The ability to work remotely has become a high priority among job hunters. HR departments, through the use of technology, now have more pressure than ever to make this part of an employees’ role, due to growing demand from the workforce. And businesses aren’t the only ones to recognize this desire within the workforce. In fact, Vermont recently announced that it will pay some new residents $10,000 if they work remotely.
A clear sign of change when an entire state is encouraging citizens to work remotely. But these remote workers put a new strain on communication, forcing companies to rethink their communication technology when so many of their employees are geographically scattered. Fortunately, there is help for this.
Telzio, a provider of voice over internet protocol (VoIP) systems for businesses, today announces the launch of the Telzio Webphone, which allows users to make calls through the Telzio website without installing any software. The browser-based softphone leverages open source Web Real-Time Communication (WebRTC) technology that can be used alone or along with IP phones, softphones, and the Telzio mobile app.
Since 2013, teams at Facebook, Lyft, Airbnb, Vice Media, Stanford University and elsewhere have relied on Telzio’s hosted VoIP service to power their desk phones and softphones. Now, the Los Angeles-based company has expanded its offerings, giving businesses the added ability to manage calls using its Webphone. Users in any location are empowered with robust calling features for more efficient handling of busy phone lines and small contact centers.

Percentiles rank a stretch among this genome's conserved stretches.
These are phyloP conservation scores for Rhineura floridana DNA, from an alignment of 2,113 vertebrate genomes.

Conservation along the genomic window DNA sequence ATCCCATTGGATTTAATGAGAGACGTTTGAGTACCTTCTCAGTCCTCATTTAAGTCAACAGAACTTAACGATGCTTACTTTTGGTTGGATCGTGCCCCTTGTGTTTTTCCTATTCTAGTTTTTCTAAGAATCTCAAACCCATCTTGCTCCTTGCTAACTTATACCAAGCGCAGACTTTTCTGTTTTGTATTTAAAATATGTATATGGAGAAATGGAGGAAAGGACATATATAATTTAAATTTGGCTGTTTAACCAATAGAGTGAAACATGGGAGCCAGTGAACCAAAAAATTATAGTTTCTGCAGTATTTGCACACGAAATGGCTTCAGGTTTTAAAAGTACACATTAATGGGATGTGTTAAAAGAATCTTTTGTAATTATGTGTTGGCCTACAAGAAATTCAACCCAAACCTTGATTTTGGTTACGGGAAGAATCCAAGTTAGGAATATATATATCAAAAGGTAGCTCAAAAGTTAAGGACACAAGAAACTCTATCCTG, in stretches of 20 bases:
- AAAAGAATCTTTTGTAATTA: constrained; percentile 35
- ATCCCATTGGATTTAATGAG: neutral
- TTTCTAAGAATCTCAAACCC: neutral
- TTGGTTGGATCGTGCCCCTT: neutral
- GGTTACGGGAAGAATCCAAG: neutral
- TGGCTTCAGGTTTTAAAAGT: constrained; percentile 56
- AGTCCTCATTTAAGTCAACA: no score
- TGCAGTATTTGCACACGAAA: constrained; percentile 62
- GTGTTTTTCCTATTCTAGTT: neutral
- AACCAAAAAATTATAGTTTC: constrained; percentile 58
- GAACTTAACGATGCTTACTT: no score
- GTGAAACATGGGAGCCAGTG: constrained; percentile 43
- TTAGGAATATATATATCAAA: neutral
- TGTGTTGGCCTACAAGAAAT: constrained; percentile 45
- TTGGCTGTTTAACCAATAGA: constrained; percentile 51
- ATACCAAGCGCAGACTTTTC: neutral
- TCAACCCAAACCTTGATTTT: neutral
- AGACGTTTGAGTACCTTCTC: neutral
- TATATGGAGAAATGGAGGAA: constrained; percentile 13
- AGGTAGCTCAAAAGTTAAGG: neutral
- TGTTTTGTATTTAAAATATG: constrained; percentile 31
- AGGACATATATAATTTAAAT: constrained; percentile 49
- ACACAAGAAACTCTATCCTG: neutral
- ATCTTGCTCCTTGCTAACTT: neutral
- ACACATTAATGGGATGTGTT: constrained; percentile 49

The Webphone is included in Telzio along with a full suite of features such as IVR menus, extensions, queues, live reporting, and much more – all managed through an intuitive online interface. Users can start managing calls by simply signing into the Telzio website, where they can also send and receive SMS and faxes.
The Telzio Webphone facilitates the transition to a VoIP phone system from traditional landline and on-premise phone systems – a move which has been shown to save businesses up to 75%. In addition, Telzio streamlines ongoing deployments for individual VoIP users such as new employees and remote workers, the latter of which accounted for nearly half of employed Americans who spent at least some time working remotely in 2016.
“The most important feature of today’s communication tools is to have them available anywhere, anytime,” says Peter Schroeder, Chief Executive Officer of Telzio, “Telzio makes it even more convenient by allowing users to call right through their web browser, no matter where in the world they are.”
By creating a new service built on WebRTC technology, Telzio has now thrown its hat into the ring of what is expected to be a more than $80 billion industry by 2025. The move is part of the company’s broader mission to bring innovation and transparency to the telecommunications industry.